Re: Prime mystery in Euler's polynomial P(k) := k^2 k + 41
Posted:
Oct 2, 2017 1:12 AM


On 10/01/2017 04:42 PM, David Bernier wrote: > On 10/01/2017 11:46 AM, David Bernier wrote: >> >> gg(X):= X^2+X+41 >> >> gg(.) is Euler's primegenerating polynomial: >> >> up to a simple change of variable (unitshift). >> >> >> almost, i.e. >> >> gg(Q1) = Q^2  Q + 41 , [ Euler's polynomial in Q ]. >> which is of the same form as Euler's k^2  k + 41 >> from Euler's Lucky numbers: >> >> < https://en.wikipedia.org/wiki/Lucky_numbers_of_Euler > . >> >> Modulo 41, two residue classes , k == 0 (mod 41) >> and k == 1 (mod 41) yield a k^2  k + 41 == 0 (mod 41). >> If k > 40, and either k == 0 or k == 1 (mod 41), then >> 41 divides k^2 k +1, and this last number is not >> a prime. >> >> There remain 39 residue classes modulo 41 which aren't >> forbidden from producing primes, when k > 40. >> >> For "large" swaths of consecutive integers, >> I tested candidates, where a candidate, >> in terms of Euler's P(k) = k^2  k+1, >> is a k>40 with k =/= 0 , k =/= 1 (modulo 41). >> >> These candidates are not divisible by 41. >> >> If K^2  K +1 is prime, I give it a weight >> of log(K^2  K +1). >> >> Then, I look at the sum of the weights of >> the primes of the form: k^2  k+1, >> and the number of candidates, for k >> in a large range of consecutive integers >> [ a, b]. >> >> I calculate the quotient: >> (sum of weights of primes)/(number of candidates), >> for large intervals [a, b]. >> >> This quotient approaches 6.98 over ranges [a, b] >> that include thousands to millions of candidates >> that are in fact probable primes (pseudoprimes). >> >> Example: >> >> For the range >> [ 3,000,000,001 ... 4,000,000,000] >> >> there are: >> 951,219,512 candidates X such that >> X^2+X+41 =/= 0 (mod 41) >> >> and there are: >> >> 151,101,437 pseudoprimes (probable primes), >> >> and the weight of the probable primes is >> 6,640,090,792.4 >> >> and weight/candidates ~= 6.98 . >> >> >> >> I looked for patterns in prime factors of >> x^2 + x + 41, when x^2 + x + 41 is composite, >> and found no pattern. [ equivalently, poly. k^2  k + 41 ]. >> >> So I'm puzzled as to why this 6.98 ~= 7 persists, >> even with x (or k) into a few billions. >> >> Could it all be explained by >> coprimeness to the primes from 2 to 37 inclusive? > > > I found a seminar handout by Edray Goins ( Purdue Math Dept) > on quadratic polynomials in Z[x] and a Conjecture of > Hardy and Littlewood known as "Conjecture F" having to > do with the distribution of prime numbers among the > values taken by f(x) = a*x^2 + b*x + c, for > a, b, c in Z. > > He uses the notation pi_f (x), which I'm guessing > is > > pi_f(x) :=  { y: 1 <= y <= x, and f(y) prime }  > > A link to his seminar handout in PDF format is the > following: > > < http://www.math.purdue.edu/~egoins/seminar/121207.pdf > . > > Euler's quadratic appears in the form f(x) = x^2 + x + 41, > with disciminant Delta = 163. > > A constant C(Delta) is defined by an infinite product involving > primes, the Legendre symbol, and 163 (or Delta). > > Goins writes that H.C. Williams finds > > C(163) ~= 3.3197732 > > That's what I got evaluating a partial product with the PARI/gp > calculator, for the record: > > pp=1.0;for(X=3,10^8,if(isprime(X),p=X;pp=pp*(1kronecker(163,p)/(p1))));pp > > > = 3.3197732923520903506343596548256201696 > > > If pi_f(x) is what I think it is, the Conjecture would say that > > pi_f (x) ~= C(163) li(x) > > or pi_f(x) ~= 3.319 li(x) , > > for f(x) := x^2 + x + 1. > > Then, according to my calculations, to get the > supposed constant ~= 6.98 in the computations below, > > one takes: > > (41/39)*2*C(163) ~= 6.9800 . > > I was looking for more references. > > There's a web page with references, some encyclopedia: > > "HardyLittlewood conjecture F", > > < http://www.gutenberg.us/articles/hardylittlewood_conjecture_f > > > The imprint isn't great: badlooking math symbols, elided references;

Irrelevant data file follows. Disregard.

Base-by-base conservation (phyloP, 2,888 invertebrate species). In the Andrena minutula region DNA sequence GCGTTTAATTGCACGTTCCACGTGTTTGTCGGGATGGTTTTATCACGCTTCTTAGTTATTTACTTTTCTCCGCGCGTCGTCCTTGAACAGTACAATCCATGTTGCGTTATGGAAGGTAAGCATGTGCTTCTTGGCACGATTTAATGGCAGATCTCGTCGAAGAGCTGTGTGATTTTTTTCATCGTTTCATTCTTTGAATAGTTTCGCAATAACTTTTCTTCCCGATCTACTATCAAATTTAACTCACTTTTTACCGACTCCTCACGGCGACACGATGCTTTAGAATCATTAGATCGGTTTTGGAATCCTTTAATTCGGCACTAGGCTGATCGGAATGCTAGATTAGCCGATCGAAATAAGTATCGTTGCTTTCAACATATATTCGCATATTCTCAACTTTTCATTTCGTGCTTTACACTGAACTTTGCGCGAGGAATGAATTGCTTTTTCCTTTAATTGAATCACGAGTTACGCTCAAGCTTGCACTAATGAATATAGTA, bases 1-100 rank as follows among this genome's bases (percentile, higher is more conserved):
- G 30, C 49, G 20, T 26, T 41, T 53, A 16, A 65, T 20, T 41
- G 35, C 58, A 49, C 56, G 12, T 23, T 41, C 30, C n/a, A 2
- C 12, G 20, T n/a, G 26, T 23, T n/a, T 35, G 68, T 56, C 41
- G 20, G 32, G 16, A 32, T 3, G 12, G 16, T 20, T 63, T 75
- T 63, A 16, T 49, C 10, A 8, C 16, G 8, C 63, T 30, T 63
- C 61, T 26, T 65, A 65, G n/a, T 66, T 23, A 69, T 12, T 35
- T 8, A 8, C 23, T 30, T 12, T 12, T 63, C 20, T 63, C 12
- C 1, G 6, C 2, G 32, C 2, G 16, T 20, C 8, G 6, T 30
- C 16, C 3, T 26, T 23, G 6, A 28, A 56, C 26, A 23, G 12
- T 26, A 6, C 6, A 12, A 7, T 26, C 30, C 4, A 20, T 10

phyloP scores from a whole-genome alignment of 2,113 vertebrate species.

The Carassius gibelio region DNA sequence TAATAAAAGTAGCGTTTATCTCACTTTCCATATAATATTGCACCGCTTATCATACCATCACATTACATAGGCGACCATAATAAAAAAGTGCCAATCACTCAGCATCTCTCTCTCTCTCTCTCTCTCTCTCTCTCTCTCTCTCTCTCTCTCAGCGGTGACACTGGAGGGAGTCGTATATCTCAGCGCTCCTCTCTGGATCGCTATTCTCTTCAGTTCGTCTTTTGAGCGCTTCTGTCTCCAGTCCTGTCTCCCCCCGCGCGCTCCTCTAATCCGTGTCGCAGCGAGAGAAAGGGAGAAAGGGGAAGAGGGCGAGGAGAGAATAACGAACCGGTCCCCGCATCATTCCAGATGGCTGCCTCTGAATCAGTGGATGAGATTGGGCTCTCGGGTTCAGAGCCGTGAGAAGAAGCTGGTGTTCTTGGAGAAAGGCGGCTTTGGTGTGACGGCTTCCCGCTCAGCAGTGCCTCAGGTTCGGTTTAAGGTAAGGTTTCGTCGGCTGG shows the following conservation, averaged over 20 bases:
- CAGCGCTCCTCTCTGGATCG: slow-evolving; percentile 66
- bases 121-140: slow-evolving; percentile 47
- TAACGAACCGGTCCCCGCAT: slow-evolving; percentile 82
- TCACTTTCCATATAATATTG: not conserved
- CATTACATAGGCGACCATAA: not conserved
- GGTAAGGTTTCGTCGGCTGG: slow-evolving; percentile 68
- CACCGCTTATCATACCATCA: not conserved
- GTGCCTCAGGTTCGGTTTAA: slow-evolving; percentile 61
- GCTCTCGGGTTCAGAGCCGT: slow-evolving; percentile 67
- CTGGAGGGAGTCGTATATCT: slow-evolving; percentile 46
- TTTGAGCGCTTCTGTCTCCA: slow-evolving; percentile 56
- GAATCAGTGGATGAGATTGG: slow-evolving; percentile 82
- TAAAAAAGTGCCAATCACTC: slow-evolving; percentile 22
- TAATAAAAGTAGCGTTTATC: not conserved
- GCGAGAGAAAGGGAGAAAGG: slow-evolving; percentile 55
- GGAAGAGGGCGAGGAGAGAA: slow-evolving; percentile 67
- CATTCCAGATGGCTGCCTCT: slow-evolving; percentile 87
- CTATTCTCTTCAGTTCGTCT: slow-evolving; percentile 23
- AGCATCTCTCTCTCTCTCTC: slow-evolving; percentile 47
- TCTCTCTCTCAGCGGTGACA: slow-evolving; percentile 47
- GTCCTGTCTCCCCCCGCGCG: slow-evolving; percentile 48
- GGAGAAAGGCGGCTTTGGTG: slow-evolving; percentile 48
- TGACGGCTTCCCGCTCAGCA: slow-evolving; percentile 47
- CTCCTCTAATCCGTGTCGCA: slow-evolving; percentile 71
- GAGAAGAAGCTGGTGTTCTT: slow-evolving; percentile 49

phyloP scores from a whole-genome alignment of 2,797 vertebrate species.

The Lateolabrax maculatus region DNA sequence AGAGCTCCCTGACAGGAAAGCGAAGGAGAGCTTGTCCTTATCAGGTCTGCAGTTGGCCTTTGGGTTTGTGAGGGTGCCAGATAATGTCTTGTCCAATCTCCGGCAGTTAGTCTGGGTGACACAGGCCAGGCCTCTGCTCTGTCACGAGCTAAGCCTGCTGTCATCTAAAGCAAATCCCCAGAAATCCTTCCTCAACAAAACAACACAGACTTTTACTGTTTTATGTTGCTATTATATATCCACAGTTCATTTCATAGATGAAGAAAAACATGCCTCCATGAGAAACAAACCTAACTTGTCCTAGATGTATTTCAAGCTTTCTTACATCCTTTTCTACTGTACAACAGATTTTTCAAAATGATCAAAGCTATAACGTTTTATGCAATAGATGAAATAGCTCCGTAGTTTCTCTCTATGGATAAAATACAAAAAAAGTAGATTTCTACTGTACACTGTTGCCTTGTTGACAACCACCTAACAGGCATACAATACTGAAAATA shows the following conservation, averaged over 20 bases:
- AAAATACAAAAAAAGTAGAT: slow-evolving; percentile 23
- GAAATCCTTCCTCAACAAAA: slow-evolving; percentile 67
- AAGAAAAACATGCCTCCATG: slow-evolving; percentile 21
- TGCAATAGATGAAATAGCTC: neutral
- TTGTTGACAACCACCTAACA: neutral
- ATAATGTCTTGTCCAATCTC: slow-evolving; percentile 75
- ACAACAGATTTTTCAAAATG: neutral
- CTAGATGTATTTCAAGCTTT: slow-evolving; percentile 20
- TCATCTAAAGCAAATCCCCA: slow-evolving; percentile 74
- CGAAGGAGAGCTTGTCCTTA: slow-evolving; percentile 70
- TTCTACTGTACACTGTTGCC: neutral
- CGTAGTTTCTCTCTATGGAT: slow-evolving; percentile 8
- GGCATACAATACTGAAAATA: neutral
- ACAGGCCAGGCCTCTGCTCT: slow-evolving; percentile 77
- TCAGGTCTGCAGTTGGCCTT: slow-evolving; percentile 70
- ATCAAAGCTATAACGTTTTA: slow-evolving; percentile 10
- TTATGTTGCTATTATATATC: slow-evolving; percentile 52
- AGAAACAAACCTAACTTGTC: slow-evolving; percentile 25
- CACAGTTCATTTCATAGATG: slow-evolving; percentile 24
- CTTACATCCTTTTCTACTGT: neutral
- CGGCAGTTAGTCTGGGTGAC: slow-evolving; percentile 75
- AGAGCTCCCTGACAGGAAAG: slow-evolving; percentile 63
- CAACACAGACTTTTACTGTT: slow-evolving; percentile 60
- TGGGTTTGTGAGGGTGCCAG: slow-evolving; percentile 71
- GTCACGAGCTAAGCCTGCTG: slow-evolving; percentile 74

[...]
A quite recent refereed publication on quadratic polynomials in Z[x] and the primes they generate:
Jacobson and Williams, "New Quadratic Polynomials with High Densities of Prime Values", Math. Comp. , 72 (2003), 499?51 .
David Bernier